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Friday's Letters to the Editor


<b>Being better citizens</b>

EDITOR: I read Adam Minter's column about Starbucks and recycling ("Why Starbucks won't recycle coffee cups," Saturday) and what came to mind is this: Although it's less expensive to just throw away the cups, for Starbucks to be a good citizen, it should recycle even if it costs more.

It isn't that Starbucks cannot afford to do so — it just chose not to. What does this say about Starbucks? It would be even less expensive to throw its waste out on the streets, but it doesn't do this because it isn't socially acceptable. It has come to the point that not recycling is no longer socially acceptable, either. (I can hear the Libertarians screaming right now).

Along the same lines of good corporate/business citizenship, vineyard operators should responsibly dispose of their waste. I'm referring to the irresponsible burning that has been going on for years. Chip the clippings and use them for mulch or compost instead of harming neighbors' health. Most of us don't enjoy inhaling smoke. We have come a long ways improving our air quality. Vineyard owners need to step up to the plate and do the right thing for their neighbors, some of whom are also customers.

JOE LIEBER

Sonoma

<b>More to tell?</b>

EDITOR: Where is the other side of the Hillcrest Middle School story ("Barred from school," Tuesday)? Your writer presented the situation as told by the students involved and from the reaction of the parents. It is irresponsible to vilify the principal and administration without presenting all the facts and obviously, due to the law and policy, the school is unable to make a detailed response. We may only have half the story.

Hillcrest is a wonderful school with an excellent reputation and a dedicated staff and principal. My grandchildren attend this school, and we have been more than satisfied with the quality of their school experience. There is an atmosphere of respect and caring there that is hard to find in middle schools these days. Probably it is the high standards set and upheld that make it that way.

The policy was in place, and students and parents knew it. It is not just for someone else's kids. It is applicable to everyone. These students made a mistake and they were given a tough consequence. They could have learned a good life lesson from this. It is a shame they are not being allowed to do so.

MARGARET CHASE

Windsor

<b>Extending coverage</b>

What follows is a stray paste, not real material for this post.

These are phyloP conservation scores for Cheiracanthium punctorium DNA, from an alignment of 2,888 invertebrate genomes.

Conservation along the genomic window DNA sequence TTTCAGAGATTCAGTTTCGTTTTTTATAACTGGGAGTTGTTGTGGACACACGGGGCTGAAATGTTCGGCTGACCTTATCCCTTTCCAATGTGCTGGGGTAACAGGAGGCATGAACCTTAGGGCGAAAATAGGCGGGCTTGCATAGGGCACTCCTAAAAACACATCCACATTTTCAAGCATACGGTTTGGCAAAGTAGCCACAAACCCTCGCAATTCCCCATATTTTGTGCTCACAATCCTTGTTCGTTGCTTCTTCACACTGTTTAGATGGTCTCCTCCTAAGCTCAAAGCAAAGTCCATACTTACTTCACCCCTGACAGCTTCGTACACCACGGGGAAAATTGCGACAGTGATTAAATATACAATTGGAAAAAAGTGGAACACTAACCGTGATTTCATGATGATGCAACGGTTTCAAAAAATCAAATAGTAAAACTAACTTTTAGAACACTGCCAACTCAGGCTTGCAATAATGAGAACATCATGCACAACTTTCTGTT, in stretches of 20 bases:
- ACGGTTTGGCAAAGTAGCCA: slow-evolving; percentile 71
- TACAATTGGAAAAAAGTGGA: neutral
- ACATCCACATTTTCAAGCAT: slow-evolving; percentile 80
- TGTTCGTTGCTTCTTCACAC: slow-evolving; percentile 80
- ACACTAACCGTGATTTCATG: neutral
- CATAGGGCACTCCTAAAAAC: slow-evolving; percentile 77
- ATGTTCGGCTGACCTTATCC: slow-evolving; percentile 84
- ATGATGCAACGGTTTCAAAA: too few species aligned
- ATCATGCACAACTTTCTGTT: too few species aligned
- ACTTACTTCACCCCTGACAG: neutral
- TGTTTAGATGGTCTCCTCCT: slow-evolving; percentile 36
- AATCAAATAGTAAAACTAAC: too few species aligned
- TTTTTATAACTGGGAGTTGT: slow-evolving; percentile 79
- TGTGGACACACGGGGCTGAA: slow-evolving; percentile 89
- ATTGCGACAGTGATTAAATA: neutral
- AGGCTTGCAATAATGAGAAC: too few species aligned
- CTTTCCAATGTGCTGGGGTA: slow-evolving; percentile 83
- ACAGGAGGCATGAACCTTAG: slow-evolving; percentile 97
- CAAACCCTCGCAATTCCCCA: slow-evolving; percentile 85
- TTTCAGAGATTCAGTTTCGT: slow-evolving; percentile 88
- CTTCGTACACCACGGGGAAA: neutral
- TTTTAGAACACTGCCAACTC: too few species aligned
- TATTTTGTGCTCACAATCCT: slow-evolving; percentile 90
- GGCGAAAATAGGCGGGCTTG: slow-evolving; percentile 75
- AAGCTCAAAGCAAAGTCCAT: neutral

EDITOR: Henry Schmid ("Adding up Obamacare," Letters, Monday) thinks "we have been conned" because only 7.75 million have signed up for Obamacare when there were more than 31.5 uninsured. He has been conned, but not by whom he thinks.

The vast right-wing conspiracy led by Fox News and paid for by the likes of the Koch brothers has been attacking the Affordable Care Act for years and will continue to, whatever the result. They have conned guys such as Schmid into thinking that families who could never have afforded health care in the past have been hurt by now being able to afford it.

It escapes me how doing better than your goal, a goal the right wing said would never be met, is somehow a con. People standing in the way of this law, especially those politicians who have blocked Medicaid expansion, need to be shown the door.

NEAL FISHMAN

Petaluma

<b>Composting food scraps</b>

EDITOR: Coffee grounds, check. Banana peel, check. Egg shells, check. Yard waste bin, here we come. If all the residents of Sonoma County put their veggie scraps in their yard waste bins instead of garbage bins, we would send the equivalent of a football field piled 10 feet high full of waste to the compost pile instead of the landfill every single month.

In one year, that's a football field piled 120 feet high. That's a lot of waste we can divert from the landfill and put to good use as compost.

To increase the percentage of residents composting their veggie scraps, I propose that the Sonoma County Waste Agency deliver its $6 kitchen pail to all residents. I am confident that if the pails are delivered to residents, we will see an increase in veggie scrap composting.

In the meantime, you can pick up the pail yourself or use any container to collect the scraps and then transfer them to the yard waste bin. You'll be surprised how much less full your garbage bin will be. No more pushing the bags down to make room for more waste. Just try it.

AFSI MOAVENI

Santa Rosa